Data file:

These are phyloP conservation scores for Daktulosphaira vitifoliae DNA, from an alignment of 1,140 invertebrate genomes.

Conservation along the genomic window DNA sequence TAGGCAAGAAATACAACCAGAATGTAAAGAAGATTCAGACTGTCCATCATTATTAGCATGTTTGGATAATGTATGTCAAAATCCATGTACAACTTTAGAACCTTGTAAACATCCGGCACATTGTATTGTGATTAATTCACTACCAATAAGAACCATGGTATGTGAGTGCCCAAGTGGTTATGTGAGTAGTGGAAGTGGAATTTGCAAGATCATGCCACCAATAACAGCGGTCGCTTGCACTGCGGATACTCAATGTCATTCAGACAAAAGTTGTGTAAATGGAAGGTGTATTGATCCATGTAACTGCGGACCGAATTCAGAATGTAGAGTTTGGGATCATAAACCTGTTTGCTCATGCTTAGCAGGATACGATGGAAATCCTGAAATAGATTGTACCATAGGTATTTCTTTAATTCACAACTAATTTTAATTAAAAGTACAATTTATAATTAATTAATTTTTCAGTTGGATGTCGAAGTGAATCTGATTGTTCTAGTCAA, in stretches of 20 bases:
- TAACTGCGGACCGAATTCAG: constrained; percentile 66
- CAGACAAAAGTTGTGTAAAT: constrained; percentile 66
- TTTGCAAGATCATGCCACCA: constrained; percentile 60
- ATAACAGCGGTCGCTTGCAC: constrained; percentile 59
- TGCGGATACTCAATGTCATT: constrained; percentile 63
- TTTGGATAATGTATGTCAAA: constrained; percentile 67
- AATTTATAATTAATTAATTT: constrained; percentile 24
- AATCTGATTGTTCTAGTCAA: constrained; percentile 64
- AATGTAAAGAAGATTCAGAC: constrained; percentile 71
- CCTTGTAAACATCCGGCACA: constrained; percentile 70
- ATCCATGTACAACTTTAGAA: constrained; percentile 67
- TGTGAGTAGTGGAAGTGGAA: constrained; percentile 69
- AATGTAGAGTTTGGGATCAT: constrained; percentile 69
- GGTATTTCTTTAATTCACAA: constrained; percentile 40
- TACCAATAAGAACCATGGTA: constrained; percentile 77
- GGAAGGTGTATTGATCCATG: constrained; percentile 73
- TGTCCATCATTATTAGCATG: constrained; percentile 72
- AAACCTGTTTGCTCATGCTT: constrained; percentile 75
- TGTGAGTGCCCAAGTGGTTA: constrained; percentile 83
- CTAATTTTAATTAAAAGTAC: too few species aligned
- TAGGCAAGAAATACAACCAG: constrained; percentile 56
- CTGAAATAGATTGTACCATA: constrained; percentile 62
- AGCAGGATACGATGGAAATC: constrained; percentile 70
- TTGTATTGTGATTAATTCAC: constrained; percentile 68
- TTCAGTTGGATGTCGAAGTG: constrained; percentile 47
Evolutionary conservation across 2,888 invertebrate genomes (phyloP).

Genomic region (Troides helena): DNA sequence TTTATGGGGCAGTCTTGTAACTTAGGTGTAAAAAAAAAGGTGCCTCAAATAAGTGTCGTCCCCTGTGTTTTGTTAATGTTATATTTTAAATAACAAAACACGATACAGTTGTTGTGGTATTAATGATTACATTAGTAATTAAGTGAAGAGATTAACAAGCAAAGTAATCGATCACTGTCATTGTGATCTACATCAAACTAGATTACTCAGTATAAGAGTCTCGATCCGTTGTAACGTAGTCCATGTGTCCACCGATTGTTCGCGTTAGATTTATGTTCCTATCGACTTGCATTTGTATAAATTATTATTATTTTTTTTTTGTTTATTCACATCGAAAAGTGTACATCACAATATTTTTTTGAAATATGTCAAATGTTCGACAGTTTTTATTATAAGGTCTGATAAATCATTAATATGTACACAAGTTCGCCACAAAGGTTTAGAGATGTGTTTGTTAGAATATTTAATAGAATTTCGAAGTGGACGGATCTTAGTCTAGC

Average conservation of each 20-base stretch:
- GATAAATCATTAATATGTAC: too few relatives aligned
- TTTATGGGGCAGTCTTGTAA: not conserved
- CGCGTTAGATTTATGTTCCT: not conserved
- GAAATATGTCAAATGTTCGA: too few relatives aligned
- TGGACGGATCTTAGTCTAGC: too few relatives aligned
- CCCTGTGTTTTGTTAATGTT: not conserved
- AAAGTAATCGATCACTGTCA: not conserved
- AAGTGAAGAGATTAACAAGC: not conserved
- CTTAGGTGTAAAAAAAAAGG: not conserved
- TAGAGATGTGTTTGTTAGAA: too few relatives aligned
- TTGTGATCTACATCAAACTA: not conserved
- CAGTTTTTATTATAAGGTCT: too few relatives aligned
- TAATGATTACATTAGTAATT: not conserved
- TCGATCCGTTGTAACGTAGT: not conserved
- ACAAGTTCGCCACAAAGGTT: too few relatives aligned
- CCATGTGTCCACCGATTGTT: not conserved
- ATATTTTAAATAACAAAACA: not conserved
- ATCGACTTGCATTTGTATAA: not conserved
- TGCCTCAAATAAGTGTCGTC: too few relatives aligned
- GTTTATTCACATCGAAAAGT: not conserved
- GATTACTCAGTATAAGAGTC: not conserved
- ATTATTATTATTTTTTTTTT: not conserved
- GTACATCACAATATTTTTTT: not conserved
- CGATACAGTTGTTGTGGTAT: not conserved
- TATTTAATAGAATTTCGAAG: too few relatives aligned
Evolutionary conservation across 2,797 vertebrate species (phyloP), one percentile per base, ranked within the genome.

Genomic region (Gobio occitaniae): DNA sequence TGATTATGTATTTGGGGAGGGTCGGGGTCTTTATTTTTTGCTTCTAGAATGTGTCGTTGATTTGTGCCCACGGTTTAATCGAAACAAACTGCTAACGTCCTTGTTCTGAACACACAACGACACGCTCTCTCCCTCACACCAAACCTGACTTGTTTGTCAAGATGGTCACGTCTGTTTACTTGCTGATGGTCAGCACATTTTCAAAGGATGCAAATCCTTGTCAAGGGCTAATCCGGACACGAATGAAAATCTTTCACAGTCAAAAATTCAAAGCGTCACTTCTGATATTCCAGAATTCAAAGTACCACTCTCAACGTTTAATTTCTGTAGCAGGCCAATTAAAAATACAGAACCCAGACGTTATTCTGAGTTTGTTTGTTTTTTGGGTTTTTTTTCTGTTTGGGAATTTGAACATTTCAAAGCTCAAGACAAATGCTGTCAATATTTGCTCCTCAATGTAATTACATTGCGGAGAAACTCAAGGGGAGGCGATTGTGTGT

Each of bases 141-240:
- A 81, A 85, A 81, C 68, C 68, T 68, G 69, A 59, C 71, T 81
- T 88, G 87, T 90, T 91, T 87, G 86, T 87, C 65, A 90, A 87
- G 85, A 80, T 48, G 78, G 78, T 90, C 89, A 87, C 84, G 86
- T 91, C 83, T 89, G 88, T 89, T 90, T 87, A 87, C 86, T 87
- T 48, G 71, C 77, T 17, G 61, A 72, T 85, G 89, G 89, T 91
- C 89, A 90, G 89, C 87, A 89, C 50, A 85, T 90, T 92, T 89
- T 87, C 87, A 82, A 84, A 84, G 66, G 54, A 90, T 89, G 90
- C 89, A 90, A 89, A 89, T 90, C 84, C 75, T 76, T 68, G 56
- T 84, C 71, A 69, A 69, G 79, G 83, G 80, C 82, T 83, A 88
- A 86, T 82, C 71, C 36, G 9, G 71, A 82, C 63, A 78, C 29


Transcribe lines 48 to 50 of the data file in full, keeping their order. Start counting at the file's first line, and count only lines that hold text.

- ATCGACTTGCATTTGTATAA: not conserved
- TGCCTCAAATAAGTGTCGTC: too few relatives aligned
- GTTTATTCACATCGAAAAGT: not conserved